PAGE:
On March 25, 2014, Third Point LLC, a hedge fund run by shareholder activist Daniel Loeb, filed a lawsuit against the world's oldest fine art broker and auction house Sotheby's (the "Company"). Third Point's complaint can be found here. The lawsuit seeks to remove a poison pill that restricts the hedge fund from acquiring up to 20 percent of Sotheby's stock in order to replace members of the Company's board of directors. Third Point, which currently has a 9.6 percent stake in the Company, claims that the poison pill prohibits activist investors like Loeb from acquiring a 20 percent stake in the Company but allows other shareholders viewed as "not aggressive" to purchase 20 percent of the Company.

Shareholder rights plans such as poison pills were created in the 1980s as a mechanism for a board of directors to fend off hostile corporate raiders seeking to obtain control of a company. Delaware courts have generally upheld poison pills as a valid anti-takeover defense. When Delaware courts are asked to address the validity of a poison pill, the Unocal standard is typically applied which requires the board to show that it is acting against a threat to the company and that the board's actions are reasonable to the threat posed. The rationale behind Delaware’s position has been clear, if investors oppose the poison pill, they could replace the board of directors that originally adopted the provision.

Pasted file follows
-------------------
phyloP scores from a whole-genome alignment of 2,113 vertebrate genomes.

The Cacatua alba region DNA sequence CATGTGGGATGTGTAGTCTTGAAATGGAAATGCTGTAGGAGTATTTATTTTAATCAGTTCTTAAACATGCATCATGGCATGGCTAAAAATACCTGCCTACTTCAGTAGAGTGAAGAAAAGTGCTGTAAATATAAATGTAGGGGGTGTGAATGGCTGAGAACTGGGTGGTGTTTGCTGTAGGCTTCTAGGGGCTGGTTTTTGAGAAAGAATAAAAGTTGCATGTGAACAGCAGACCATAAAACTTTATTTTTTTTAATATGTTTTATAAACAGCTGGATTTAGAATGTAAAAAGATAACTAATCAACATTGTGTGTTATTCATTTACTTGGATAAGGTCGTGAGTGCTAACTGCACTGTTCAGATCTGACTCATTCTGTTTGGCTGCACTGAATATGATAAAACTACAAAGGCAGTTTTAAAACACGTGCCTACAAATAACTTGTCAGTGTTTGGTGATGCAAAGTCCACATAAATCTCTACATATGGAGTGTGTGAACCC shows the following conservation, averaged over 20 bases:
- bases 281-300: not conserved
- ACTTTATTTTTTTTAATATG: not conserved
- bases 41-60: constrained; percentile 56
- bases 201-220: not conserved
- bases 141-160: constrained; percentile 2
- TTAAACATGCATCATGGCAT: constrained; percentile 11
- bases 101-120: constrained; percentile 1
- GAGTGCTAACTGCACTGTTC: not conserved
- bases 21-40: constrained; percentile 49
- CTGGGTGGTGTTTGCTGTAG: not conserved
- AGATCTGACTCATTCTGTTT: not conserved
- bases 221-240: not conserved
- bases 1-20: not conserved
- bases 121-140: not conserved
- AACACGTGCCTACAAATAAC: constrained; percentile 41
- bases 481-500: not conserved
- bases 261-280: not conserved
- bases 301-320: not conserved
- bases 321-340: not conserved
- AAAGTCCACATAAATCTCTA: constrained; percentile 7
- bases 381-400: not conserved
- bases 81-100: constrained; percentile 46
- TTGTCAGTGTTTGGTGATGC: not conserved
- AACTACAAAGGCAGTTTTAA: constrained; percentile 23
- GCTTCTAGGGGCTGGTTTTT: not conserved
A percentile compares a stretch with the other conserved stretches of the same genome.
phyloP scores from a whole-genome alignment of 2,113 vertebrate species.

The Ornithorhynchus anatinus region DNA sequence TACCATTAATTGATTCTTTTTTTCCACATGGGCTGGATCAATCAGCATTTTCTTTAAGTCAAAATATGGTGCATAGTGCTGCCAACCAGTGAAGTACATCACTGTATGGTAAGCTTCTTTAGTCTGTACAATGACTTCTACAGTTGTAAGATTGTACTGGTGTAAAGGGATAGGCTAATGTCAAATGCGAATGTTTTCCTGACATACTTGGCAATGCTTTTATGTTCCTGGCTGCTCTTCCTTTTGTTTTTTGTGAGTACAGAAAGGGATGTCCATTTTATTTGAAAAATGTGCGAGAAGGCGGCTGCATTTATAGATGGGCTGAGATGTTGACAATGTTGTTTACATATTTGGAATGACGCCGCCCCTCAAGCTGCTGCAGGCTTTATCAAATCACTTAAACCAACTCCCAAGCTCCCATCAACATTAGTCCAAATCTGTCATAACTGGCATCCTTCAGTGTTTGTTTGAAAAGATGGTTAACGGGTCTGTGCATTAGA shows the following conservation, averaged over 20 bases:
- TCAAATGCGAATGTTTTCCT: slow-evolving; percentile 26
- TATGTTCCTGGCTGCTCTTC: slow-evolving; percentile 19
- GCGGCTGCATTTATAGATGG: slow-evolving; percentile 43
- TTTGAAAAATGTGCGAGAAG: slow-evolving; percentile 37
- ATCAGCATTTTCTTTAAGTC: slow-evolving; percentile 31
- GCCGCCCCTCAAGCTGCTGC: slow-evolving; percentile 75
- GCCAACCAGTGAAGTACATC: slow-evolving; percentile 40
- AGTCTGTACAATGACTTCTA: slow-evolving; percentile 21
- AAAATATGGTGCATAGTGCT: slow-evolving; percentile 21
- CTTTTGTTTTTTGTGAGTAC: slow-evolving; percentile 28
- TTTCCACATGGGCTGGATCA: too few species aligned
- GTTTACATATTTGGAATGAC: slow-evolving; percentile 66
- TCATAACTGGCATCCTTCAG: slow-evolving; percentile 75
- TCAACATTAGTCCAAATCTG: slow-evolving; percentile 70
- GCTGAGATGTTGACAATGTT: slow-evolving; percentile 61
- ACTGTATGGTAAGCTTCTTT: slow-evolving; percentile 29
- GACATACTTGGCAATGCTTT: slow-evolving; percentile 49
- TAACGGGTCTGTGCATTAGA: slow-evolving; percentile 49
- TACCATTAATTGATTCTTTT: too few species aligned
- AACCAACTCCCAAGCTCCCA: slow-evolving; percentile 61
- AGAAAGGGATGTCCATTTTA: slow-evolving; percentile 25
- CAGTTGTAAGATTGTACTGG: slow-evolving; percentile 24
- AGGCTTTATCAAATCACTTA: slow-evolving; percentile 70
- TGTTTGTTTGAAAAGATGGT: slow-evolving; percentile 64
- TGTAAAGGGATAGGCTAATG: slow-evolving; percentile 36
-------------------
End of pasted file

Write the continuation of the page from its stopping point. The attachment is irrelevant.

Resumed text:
Although Delaware courts have generally accepted poison pills, shareholders should not confuse the difference between a poison pill adopted as an "anti-takeover" defense and a poison pill adopted to thwart shareholder activism (which has been proven to create long term value for shareholders). The poison pill in the Sotheby's case appears to involve the latter and, as such, restricts one of the most fundamental rights of a shareholder -- the right to approve and/or replace directors. While the Delaware Court of Chancery has not ruled on this specific issue, oral argument is currently scheduled for April 29, 2014.